Seoul is arguably the “soul” of Korea, a city teeming with people, business opportunities and new technology. However, Seoul has yet to fully become a city acclaimed for maintaining a clean environment and contributing to a greener world. To improve such conditions, the capital city has recently taken considerable steps to provide a clean, green environment for its citizens. One of such efforts has been creating a community garden.
Nodeul Teotbat, or Nodeul Garden, is a community garden located on Nodeul Island, a small Han River island near Yeouido. The project to create this garden, along with a similar one at Yongsan Park, was opened this year by the Seoul city government to raise citizens’ awareness of the environment and encourage participation in creating a “greener” Seoul. Around 22,000 square meters of land were cleared and allocated for use for Nodeul Garden. Citizens wishing to participate in growing the garden applied at the beginning of the year. Around 500 families and individuals were chosen and each given 2 pyeong, or roughly 7 square meters, of land. The amount of apportioned land may seem modest, but to inexperienced city dwellers, the size cannot be more suitable. For me, the task of raking out rocks, pulling weeds and smoothing out the soil was harder than I had imagined, and the garden certainly did not seem so small after my shirt was soaked with sweat.
Farm equipment, including rakes and hoes, are kept in a small shack near the entrance, free for use by gardeners. Several farming specialists maintain the entire garden, providing assistance when needed. They are a huge help to inexpert gardeners like me, who, back in June, could not differentiate between weeds and tomato plants or even recognize what I had planted.
Other than the garden itself, unique facilities within Nodeul Garden are designed to be environmentally friendly. Wooden benches and traditional lookout sheds line the edges of the garden, all made out of recycled wood. The water from water faucets is saved and reused for plants. There is also an “ecology restroom,” where contributions made by gardeners are stored and later used to make organic compost. The Han River Bridge, stretching across Nodeul Island, provides convenience in reaching the garden by both foot and car. The garden, however, lacks a large parking lot; instead, use of public transportation is encouraged for those wishing to come. Several subway stations are located nearby on both sides of the bridge, the nearest being Nodeul Station (Line 9). Additionally, a busy bus stop sits directly in front of the garden, offering the place ease of access by public transportation.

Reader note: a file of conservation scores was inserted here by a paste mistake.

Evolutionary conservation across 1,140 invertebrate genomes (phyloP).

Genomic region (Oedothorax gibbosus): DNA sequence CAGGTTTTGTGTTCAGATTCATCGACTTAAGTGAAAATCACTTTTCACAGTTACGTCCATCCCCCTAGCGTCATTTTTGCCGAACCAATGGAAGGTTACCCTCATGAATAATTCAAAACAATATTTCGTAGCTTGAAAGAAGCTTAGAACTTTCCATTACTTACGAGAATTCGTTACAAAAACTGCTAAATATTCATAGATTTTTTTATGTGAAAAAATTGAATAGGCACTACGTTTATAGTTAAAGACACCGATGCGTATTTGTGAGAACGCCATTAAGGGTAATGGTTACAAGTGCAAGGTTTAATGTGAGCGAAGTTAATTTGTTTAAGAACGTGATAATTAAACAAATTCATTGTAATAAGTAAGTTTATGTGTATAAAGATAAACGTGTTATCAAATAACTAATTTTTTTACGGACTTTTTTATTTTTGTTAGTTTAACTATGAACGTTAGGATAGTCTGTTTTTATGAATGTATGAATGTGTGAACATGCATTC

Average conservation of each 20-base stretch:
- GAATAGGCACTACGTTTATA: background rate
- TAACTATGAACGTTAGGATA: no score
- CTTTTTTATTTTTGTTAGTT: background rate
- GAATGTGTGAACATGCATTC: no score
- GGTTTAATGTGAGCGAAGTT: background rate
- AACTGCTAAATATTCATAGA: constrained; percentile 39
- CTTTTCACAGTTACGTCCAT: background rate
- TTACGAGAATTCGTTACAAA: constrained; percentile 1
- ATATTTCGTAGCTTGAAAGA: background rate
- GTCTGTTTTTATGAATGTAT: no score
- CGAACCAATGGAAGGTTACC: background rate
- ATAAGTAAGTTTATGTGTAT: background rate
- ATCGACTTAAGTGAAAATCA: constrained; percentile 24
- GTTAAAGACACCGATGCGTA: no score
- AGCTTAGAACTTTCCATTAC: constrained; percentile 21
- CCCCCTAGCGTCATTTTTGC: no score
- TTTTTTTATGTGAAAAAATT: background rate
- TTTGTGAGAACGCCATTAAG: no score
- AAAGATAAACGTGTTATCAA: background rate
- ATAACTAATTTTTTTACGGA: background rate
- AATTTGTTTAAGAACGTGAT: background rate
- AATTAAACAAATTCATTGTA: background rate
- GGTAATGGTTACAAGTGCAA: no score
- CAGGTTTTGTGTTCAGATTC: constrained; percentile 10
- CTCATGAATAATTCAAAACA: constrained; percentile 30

The use of chemical fertilizers is strictly forbidden. The garden, alternatively, offers organic compost available for purchase, which is made using leaves, natural materials and, as mentioned before, contributions by gardeners. Chemical pesticides are replaced by marigolds, flowers known to naturally repel harmful insects, and natural pesticides obtained from ginkgo leaves, mustard, peppers and other organic ingredients.
To further extend citizen participation, the agricultural specialists of the garden have created a website offering information on events or gardening, and where users are free to leave posts or comments. Events held at the garden include “YugiDay,” or “Organic day,” a play on words in Korean referring to both the date of the celebration, the second of June, and the word “organic.” The day was chosen to promote organic farming and eco-friendly styles of life through a festival.
Nodeul Garden has shown me that to have green thumbs, you need a green garden. The leaves of crops retain a bright green luster and pests are seldom found, despite the lack of chemicals used. The flowers used for natural pest control add a colorful harmony to the luxuriant garden, checkering the green terrain with beautiful shades of red, yellow and purple. The organic fertilizer has proven itself to work by presenting a bountiful harvest this summer.
Even though Nodeul Garden is a relatively small place, it has sprouted the seed for future eco-friendly activities for Seoul and for Korea. The garden is an innovative approach to connect citizens together, let them beware of environmental issues and offer a fun way to join in becoming green. The garden has not only yielded healthy, scrumptious vegetables, but it has also given citizens a sense of responsibility towards protecting our environment and a belief that such actions can start small, even from growing a community garden. This is what Nodeul Garden wants all Seoulites to truly harvest: love and care of our environment.― Kang Dong-woo, Seoul Global High School, Seoul